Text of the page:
Much of America’s attention on Sunday, Sept. 10, will be focused on the NFL, as everyone from sports bettors to good old-fashioned football fans will pop open a cold one, find a comfortable spot on the couch, and settle in for the first full slate of the 2023-24 season.
But those with a passion for cards (not to be confused with the capitalized Cards, who will be playing the Commanders at FedEdField that Sunday) can direct their gambling attention in a different direction on Sept. 10. That’s the opening day of the U.S. version of the WSOP Online bracelet series.
There are also international editions that are already underway, but for players in the four U.S. states with access to regulated WSOP.com online poker play — New Jersey, Nevada, Michigan, and Pennsylvania — the first of 33 bracelet events is scheduled for 3:30 p.m. ET on the opening Sunday of NFL season.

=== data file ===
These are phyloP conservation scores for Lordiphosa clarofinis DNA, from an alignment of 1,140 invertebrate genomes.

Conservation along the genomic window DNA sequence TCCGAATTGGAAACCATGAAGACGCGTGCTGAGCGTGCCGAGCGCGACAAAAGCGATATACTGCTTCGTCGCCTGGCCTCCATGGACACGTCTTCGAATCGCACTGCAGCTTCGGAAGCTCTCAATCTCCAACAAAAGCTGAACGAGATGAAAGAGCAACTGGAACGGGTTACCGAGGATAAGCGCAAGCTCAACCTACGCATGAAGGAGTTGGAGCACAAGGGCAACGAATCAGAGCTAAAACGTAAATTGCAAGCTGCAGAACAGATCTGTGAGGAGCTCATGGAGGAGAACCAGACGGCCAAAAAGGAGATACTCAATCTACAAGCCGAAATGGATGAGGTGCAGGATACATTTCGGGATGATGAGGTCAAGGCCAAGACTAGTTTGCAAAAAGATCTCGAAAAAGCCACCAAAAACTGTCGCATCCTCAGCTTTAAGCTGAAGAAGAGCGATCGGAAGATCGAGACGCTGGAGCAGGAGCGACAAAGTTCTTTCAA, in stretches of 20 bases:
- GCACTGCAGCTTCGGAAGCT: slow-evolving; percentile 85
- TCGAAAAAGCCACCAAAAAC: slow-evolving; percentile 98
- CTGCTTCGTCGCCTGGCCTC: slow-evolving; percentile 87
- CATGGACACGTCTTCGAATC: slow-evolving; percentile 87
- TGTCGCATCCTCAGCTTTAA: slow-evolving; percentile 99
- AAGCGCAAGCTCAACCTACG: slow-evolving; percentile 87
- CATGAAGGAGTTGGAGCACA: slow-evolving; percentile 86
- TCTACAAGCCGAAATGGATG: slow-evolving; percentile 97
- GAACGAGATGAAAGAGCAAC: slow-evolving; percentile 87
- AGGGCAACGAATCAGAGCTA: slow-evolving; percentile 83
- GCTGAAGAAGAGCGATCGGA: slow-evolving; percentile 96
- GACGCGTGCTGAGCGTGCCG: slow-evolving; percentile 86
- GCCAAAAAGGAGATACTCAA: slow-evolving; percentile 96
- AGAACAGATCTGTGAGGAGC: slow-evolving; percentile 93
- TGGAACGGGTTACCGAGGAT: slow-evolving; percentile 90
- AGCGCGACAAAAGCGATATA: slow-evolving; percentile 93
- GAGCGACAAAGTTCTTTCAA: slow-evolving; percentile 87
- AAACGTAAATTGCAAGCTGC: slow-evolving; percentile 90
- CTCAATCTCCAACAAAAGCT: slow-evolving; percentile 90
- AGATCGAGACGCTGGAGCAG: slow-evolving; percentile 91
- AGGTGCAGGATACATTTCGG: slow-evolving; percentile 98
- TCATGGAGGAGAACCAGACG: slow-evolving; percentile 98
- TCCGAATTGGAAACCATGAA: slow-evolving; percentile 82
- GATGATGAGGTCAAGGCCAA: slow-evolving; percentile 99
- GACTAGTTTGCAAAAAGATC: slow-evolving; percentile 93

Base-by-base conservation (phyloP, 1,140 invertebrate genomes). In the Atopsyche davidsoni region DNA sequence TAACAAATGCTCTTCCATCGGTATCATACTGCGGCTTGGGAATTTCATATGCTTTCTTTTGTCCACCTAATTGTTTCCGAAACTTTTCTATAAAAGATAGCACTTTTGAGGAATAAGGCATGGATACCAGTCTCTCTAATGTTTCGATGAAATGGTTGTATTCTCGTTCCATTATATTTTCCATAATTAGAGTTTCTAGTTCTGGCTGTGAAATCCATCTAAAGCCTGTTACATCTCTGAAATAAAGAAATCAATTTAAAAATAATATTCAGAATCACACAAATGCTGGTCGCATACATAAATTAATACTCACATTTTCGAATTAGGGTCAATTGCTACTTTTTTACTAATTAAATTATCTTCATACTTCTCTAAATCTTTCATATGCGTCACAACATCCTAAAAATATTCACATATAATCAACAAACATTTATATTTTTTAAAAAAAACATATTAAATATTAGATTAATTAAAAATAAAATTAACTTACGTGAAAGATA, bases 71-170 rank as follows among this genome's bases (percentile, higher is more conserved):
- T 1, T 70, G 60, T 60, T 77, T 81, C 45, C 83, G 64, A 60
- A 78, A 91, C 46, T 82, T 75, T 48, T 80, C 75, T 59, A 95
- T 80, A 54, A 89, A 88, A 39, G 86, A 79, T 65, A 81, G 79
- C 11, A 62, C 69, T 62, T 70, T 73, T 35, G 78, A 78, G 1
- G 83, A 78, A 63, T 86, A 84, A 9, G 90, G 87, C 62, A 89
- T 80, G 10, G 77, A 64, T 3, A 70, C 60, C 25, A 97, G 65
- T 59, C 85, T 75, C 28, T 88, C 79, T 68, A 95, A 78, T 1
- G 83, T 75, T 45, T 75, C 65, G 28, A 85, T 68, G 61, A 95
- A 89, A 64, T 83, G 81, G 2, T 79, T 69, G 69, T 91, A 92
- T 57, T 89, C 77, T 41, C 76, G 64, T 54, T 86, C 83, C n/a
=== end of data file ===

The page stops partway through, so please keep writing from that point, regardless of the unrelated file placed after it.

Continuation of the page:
‘Bling is the thing’
Buy-ins across the series schedule range from $365 (Event No. 11, on Sept. 24, the no-limit hold’em “Monster Stack” tournament) to $5,300 (a pair of “Super High Roller” tourneys, Event No. 7 on Sept. 17 and Event No. 31 on Oct. 15). Fifteen events have an entry of $1,000 or higher.
The “main event” is a $1,000 buy-in no-limit hold’em tournament on Sunday, Oct. 15, with up to three re-entries per player.
The series ends on Oct. 17 with the $888 “Fall Finale Crazy 8s” event. All winners will receive a gold bracelet, similar to those awarded in Las Vegas for the in-person annual WSOP.
“With record-smashing events and something for everyone, WSOP Online is quickly realizing its vision to be the premier annual online poker series,” said WSOP Senior Vice President and Executive Director Ty Stewart via press release. “Bling is the thing, and we’ll be looking forward to welcoming new members to poker’s most exclusive club.”
As with the WSOP Online Circuit series that runs through this Sunday, each tournament in the September/October series is ring-fenced by state. There are Nevada-New Jersey combined player-pool tournaments that figure to have the highest number of entrants, a separate Michigan version of each tournament, and another one just for players in Pennsylvania.
Photo courtesy of PokerGO